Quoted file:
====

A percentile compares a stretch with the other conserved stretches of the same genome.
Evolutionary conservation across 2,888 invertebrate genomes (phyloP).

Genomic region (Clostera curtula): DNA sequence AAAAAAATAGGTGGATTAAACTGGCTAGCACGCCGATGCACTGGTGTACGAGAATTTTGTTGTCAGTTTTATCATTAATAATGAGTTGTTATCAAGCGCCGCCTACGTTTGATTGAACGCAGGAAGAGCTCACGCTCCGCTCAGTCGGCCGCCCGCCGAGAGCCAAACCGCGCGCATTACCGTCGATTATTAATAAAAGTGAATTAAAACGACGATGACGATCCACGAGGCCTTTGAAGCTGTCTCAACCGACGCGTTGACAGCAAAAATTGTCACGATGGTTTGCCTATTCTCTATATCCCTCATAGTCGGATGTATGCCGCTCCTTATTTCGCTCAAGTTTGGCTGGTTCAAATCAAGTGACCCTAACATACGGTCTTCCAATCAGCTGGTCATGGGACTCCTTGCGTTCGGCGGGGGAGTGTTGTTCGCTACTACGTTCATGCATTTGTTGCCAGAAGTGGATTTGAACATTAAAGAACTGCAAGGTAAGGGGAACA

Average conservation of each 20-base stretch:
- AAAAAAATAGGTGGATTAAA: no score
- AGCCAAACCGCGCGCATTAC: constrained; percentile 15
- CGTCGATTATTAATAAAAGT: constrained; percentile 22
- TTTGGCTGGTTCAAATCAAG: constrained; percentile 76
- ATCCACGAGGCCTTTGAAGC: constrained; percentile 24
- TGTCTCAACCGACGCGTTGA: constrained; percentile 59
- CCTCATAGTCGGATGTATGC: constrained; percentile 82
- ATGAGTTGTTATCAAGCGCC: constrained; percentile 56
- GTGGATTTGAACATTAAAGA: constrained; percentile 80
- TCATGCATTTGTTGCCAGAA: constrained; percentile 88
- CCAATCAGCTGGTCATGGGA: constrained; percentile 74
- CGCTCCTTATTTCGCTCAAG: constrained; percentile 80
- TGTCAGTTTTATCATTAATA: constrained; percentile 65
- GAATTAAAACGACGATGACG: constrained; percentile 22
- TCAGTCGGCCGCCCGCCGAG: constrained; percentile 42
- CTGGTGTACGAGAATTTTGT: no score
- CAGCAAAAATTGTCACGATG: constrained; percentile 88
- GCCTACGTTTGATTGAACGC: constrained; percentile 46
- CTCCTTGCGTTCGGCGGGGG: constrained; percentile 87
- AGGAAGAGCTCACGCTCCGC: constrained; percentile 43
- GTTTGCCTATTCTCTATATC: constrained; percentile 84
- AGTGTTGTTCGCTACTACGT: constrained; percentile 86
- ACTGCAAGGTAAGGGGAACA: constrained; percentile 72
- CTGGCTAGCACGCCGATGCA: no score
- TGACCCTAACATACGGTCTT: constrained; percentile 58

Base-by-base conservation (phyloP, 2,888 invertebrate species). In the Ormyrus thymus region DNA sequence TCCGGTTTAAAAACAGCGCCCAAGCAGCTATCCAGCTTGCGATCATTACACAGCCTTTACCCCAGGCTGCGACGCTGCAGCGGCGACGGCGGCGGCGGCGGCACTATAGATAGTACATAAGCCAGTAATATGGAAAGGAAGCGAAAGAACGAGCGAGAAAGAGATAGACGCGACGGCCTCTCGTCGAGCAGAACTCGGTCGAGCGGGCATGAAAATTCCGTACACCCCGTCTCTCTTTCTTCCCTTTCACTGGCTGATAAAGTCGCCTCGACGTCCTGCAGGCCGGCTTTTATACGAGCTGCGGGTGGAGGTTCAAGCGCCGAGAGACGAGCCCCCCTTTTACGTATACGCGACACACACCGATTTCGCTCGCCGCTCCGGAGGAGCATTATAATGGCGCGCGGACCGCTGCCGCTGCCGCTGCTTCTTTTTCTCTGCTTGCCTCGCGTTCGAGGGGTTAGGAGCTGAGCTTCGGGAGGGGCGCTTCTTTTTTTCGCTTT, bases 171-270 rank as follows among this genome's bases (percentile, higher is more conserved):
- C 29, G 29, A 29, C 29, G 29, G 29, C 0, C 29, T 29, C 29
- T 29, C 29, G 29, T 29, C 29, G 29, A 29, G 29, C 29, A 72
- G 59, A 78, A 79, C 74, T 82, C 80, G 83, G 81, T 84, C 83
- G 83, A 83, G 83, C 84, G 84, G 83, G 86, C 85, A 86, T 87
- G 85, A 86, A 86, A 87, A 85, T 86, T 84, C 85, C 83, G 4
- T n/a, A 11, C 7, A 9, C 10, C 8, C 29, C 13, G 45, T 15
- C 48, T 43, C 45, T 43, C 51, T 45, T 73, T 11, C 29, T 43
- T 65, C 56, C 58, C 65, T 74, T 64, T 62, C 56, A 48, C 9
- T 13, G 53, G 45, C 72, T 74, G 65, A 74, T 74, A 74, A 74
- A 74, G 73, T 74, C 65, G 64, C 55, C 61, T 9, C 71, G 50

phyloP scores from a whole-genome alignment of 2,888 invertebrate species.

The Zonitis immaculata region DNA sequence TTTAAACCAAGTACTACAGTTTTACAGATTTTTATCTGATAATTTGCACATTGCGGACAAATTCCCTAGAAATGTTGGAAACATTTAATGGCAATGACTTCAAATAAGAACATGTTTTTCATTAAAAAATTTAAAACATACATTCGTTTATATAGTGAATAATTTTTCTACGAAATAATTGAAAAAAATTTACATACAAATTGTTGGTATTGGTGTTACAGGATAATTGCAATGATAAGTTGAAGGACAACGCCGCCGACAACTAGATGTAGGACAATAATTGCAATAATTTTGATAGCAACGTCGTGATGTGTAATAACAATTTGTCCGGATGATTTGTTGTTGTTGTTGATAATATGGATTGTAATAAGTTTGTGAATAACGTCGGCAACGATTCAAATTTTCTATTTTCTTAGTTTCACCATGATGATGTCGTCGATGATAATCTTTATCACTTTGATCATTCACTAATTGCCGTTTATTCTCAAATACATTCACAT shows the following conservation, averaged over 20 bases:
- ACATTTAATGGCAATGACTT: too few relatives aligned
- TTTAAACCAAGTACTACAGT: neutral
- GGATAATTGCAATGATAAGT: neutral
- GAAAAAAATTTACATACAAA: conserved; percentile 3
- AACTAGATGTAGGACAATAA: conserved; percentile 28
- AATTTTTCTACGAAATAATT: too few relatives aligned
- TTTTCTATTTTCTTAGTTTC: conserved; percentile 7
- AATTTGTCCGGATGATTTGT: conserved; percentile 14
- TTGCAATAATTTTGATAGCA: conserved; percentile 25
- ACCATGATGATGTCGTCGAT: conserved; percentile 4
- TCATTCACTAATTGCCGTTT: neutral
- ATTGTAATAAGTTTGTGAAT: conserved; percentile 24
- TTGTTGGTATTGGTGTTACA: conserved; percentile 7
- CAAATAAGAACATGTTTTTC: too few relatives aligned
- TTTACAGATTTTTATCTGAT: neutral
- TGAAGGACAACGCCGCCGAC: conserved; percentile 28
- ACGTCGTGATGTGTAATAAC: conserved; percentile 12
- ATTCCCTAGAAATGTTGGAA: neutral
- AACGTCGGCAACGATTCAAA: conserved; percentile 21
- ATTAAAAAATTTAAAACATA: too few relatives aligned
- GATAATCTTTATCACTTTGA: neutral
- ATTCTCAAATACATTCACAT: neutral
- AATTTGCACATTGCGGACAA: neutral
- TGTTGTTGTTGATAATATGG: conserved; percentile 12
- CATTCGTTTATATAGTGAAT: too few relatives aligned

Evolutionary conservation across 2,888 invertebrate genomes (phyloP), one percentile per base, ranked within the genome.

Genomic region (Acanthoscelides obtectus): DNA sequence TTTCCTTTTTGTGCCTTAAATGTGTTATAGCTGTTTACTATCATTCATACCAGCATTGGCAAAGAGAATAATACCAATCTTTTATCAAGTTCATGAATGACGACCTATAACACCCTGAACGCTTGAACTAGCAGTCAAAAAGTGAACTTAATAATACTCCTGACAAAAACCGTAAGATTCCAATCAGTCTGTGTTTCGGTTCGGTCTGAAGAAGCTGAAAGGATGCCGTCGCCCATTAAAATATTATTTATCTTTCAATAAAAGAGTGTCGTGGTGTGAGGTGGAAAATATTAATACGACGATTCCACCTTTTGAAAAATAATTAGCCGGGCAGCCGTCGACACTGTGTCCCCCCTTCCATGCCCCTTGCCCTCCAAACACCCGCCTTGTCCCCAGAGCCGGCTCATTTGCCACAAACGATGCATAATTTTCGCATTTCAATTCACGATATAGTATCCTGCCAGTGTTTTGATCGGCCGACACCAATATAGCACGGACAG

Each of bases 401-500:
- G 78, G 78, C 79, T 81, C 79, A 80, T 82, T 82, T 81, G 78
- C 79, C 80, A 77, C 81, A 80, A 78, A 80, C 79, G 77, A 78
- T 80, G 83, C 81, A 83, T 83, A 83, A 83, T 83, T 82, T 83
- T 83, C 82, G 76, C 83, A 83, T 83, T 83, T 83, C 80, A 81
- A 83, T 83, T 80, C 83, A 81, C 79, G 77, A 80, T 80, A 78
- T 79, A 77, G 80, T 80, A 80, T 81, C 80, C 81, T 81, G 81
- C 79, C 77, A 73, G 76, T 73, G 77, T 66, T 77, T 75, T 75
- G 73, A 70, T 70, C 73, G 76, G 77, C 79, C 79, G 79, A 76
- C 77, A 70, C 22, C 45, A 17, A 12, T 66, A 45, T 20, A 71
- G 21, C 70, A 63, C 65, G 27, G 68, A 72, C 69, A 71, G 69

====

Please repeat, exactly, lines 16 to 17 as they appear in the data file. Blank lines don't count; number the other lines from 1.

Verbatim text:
- CGCTCCTTATTTCGCTCAAG: constrained; percentile 80
- TGTCAGTTTTATCATTAATA: constrained; percentile 65